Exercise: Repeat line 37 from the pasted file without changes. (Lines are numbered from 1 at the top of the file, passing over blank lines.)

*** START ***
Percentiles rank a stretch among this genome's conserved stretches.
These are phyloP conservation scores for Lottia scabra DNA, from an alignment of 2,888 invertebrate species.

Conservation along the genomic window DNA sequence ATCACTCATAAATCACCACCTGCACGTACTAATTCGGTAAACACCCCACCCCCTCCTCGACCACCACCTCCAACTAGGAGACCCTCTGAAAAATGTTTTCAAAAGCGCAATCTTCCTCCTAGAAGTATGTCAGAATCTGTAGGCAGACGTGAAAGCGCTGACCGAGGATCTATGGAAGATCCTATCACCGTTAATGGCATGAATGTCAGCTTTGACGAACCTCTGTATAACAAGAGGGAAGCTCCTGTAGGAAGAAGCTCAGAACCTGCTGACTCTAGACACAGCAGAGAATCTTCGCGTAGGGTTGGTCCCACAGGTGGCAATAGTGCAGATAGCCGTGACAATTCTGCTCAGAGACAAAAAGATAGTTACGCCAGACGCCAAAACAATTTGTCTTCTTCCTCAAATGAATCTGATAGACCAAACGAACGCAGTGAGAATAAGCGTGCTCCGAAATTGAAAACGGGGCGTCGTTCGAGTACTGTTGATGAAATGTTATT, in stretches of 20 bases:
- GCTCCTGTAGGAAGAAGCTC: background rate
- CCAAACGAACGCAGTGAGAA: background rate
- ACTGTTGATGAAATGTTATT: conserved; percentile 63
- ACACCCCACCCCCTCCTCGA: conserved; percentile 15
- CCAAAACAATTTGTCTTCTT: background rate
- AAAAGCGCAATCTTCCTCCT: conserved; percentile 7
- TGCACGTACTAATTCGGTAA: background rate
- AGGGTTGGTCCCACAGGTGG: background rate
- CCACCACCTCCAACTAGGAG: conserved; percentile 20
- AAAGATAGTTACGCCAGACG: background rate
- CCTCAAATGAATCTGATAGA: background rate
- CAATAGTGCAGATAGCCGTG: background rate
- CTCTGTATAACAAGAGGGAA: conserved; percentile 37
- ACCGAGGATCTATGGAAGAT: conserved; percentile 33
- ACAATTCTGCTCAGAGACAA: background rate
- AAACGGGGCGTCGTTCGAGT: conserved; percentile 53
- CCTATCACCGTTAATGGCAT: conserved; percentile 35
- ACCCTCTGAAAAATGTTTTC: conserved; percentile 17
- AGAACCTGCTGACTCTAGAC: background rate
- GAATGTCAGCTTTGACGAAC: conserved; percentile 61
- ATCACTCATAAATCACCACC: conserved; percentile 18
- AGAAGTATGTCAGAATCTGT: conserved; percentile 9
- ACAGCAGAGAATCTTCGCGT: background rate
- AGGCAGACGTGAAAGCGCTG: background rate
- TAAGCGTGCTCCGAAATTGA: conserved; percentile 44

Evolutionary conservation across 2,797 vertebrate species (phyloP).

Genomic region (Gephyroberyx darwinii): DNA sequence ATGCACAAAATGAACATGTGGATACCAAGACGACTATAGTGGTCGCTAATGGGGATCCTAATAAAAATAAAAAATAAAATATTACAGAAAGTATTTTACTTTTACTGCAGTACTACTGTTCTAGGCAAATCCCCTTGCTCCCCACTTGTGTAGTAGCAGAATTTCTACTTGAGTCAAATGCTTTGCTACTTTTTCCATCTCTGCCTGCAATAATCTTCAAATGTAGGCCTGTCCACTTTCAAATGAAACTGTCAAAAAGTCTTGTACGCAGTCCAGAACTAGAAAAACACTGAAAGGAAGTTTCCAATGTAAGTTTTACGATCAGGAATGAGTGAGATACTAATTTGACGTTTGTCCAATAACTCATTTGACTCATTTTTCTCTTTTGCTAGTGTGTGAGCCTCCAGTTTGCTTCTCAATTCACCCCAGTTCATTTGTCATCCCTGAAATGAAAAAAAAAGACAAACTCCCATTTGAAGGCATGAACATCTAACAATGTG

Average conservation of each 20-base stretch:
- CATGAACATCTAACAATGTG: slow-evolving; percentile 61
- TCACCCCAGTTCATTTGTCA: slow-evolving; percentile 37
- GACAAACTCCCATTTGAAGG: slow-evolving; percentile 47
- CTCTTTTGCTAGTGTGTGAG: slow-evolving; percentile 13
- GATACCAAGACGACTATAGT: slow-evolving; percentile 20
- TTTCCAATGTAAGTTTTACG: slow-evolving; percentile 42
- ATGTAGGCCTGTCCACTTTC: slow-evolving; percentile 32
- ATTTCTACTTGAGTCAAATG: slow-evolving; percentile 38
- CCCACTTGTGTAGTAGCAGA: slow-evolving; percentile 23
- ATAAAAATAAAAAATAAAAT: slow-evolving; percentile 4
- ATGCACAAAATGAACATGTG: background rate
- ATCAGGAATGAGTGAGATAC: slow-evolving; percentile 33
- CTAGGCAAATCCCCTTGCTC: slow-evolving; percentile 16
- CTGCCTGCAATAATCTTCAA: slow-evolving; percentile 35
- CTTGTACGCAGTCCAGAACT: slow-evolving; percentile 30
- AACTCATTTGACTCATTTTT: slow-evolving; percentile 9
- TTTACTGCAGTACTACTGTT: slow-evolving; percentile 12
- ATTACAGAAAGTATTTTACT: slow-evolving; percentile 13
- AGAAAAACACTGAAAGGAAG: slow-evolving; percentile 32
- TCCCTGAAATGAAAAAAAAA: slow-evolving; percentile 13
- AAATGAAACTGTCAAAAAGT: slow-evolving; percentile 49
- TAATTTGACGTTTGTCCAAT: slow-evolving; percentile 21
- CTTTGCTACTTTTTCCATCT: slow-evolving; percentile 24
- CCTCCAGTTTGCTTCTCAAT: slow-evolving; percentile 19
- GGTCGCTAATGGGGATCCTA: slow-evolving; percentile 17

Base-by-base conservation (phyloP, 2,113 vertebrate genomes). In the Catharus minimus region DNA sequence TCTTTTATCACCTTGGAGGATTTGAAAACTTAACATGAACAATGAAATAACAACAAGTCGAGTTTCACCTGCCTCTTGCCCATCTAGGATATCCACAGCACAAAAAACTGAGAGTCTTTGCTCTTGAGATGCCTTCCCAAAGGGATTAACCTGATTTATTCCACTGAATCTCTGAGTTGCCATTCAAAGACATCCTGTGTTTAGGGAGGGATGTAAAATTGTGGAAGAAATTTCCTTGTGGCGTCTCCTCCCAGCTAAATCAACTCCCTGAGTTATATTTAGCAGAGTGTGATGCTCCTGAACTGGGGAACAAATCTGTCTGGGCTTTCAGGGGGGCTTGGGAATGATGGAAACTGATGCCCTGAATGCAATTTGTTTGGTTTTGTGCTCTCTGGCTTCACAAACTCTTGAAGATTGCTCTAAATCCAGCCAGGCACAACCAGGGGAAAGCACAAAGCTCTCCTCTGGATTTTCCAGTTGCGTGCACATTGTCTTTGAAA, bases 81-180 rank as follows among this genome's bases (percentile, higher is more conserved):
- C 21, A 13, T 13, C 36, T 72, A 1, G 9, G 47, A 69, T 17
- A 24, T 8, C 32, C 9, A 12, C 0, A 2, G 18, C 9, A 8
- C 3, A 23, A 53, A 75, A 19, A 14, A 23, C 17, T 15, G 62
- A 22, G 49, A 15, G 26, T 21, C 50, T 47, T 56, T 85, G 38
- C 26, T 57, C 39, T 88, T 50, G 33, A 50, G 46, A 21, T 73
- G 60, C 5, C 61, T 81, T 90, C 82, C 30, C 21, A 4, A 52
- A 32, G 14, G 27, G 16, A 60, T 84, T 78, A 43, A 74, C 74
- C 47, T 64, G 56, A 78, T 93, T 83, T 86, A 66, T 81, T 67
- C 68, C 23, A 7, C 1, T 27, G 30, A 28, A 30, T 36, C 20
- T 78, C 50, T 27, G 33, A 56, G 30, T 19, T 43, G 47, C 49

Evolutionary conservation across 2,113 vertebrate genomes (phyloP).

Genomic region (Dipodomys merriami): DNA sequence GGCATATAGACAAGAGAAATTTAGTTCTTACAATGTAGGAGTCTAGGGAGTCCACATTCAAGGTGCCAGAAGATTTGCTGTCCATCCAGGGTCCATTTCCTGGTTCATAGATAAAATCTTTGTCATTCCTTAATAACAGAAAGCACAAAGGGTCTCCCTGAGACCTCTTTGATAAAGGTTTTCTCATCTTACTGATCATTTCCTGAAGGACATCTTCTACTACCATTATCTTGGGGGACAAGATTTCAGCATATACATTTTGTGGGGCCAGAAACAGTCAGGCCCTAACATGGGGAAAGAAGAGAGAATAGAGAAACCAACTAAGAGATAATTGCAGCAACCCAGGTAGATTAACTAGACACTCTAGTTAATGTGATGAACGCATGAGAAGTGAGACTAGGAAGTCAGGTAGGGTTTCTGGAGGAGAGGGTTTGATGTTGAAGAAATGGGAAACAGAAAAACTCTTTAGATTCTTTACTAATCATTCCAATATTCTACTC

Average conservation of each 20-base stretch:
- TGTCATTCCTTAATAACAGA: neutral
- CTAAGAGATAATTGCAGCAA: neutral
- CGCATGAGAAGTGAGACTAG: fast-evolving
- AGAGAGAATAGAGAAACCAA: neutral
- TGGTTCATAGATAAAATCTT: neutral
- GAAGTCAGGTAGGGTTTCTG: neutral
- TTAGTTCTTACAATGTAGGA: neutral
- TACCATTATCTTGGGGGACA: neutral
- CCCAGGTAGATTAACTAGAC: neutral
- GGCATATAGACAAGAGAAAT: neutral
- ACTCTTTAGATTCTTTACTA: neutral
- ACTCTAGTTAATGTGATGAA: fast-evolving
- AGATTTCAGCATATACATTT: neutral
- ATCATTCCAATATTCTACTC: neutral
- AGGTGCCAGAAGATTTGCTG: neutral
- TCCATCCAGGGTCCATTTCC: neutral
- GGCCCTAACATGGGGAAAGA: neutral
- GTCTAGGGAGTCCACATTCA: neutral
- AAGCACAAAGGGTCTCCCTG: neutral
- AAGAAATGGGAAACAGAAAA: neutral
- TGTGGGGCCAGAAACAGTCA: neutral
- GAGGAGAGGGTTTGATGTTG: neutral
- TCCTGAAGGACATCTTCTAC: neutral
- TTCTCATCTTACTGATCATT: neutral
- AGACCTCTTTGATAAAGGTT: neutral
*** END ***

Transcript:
- TTTCCAATGTAAGTTTTACG: slow-evolving; percentile 42